The Psychology Behind Why We Watch Horror Films

'A Nightmare on Elm Street'
'A Nightmare on Elm Street'
Horror films have delighted audiences for over a century, from Georges Méliès' terrifying depiction of the demon Mephistopheles in The House of the Devil (1896) to the feral children in Mama (2013). 

Much time has passed, and though the monsters and themes have changed and evolved, one constant has left filmmakers and filmgoers alike wondering -- why do we like horror films? John P. Hess of Filmmaker IQ breaks down the psychology of scary movies, from our fascination with being scared, psychoanalytic theories, and an explanation as to why it's good to get the bejesus scared out of you.

I have smooshed a child's face before (on accident of course -- kind of,) because he showed me a picture of Pennywise the Clown when I wasn't expecting it. I am terrified of clowns. Give me zombies, vampires, serial killers, or the Devil himself, but clowns -- I will involuntarily smoosh a kid's face every time. Clowns and movies with clowns are literally the only movies that actually scare me.

Now that you know how terrified I am of clowns, I'd also like to mention that I attempt to watch It every Halloween. I try to work up the nerve by looking at pictures of Pennywise -- even watching clips of the scariest scenes. Come Halloween night, I chicken out 100% and watch literally anything else instead of a movie with a clown in it, but -- I do try.

But why do I do this? Why do any of us do this? Sure, it's a rush and it's entertaining to watch a horror movie, but are there any other explanations as to why people like to be scared? John P. Hess gives a great explanation of several theories in the Filmmaker IQ video below:

So, whether it's about suppression, catharsis, or simply enjoying the thrill of it all, experiencing horror within safe confines is an important part of every culture. Horror films help us understand what it is that terrifies us and make bold statements about the world we live in. We can enjoy them because they're not real. I mean, the chances of seeing a murderous clown eerily waving at you from the sidewalk are slim to none -- unless you live in Northhampton, England, which is now officially the scariest place on the face of the earth according to me.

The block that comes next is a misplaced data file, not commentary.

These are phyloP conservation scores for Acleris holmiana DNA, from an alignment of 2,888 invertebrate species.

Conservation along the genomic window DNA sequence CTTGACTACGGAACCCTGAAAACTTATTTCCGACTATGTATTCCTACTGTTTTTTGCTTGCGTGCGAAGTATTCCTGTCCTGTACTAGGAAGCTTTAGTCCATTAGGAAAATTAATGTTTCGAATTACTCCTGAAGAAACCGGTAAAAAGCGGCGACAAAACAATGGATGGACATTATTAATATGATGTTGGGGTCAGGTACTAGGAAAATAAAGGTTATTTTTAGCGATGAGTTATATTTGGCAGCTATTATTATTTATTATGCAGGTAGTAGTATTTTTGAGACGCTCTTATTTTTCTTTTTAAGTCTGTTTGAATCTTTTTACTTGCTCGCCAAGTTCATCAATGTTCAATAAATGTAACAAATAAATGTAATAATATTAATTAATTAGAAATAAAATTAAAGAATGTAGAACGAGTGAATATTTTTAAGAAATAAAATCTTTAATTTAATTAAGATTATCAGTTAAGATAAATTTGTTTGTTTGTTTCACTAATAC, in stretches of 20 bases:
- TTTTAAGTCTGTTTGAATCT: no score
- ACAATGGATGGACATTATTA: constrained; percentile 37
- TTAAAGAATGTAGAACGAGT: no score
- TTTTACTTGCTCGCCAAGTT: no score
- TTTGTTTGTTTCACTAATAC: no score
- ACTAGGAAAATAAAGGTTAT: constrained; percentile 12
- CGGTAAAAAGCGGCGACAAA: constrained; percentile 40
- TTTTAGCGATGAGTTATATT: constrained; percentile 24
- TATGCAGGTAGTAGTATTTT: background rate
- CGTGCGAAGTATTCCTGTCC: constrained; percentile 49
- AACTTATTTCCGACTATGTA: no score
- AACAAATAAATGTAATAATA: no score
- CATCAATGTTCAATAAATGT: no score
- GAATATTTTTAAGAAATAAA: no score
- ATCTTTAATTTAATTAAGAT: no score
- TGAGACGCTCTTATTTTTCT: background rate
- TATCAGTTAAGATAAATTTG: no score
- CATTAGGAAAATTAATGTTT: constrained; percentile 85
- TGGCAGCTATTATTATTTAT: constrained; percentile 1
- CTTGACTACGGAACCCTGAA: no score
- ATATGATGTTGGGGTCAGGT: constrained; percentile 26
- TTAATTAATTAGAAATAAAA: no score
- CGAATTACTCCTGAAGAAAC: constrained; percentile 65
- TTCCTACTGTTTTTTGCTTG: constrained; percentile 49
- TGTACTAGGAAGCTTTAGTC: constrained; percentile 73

What do you think of Hess' explanation of why we like horror? Why do you like horror? What horror film scares you the most?

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Your Comment

a doc looking to explore similar ideas

October 25, 2013 at 6:13AM, Edited September 4, 8:21AM


I just find them entertaining. Not scary - the things that scare me are way beyond cinema. Entertaining, certainly.

October 25, 2013 at 5:59PM, Edited September 4, 8:21AM


Shooting a horror film this weekend on a GH2. Should be mega!

October 25, 2013 at 6:34PM, Edited September 4, 8:21AM

Norm Rasner

There are very few horror films that actually managed to scare me, and by coincidence or not, they are also very good examples of excellent film-making in my opinion.

1. The Ring
2. The Others
3. The Awakening
4. The Conjuring

All are ghost themed... That is what I am afraid of most - ghosts.

October 26, 2013 at 3:33AM, Edited September 4, 8:21AM


The Conjuring was a fantastic movie PERIOD! :^]

December 22, 2014 at 9:44PM

Crystal McGhee

scary movies stimulate our brains and make us ego aware
All scary movies are stupidities of the ego
They give you less insight less love it's only sensation without content

November 1, 2013 at 1:53AM, Edited September 4, 8:21AM


Some horror movies scare the living daylights out of me (I watched "Sinister" the other day) and I must admit, I can't go a day without thinking about everything that scared me and how it might relate to my life (even though it isn't real). I guess I enjoy the thrill and fear that you get when watching horror movies, like rollercoaster rides, they're daunting yet thrilling at the same time

April 19, 2014 at 3:49AM, Edited September 4, 8:56AM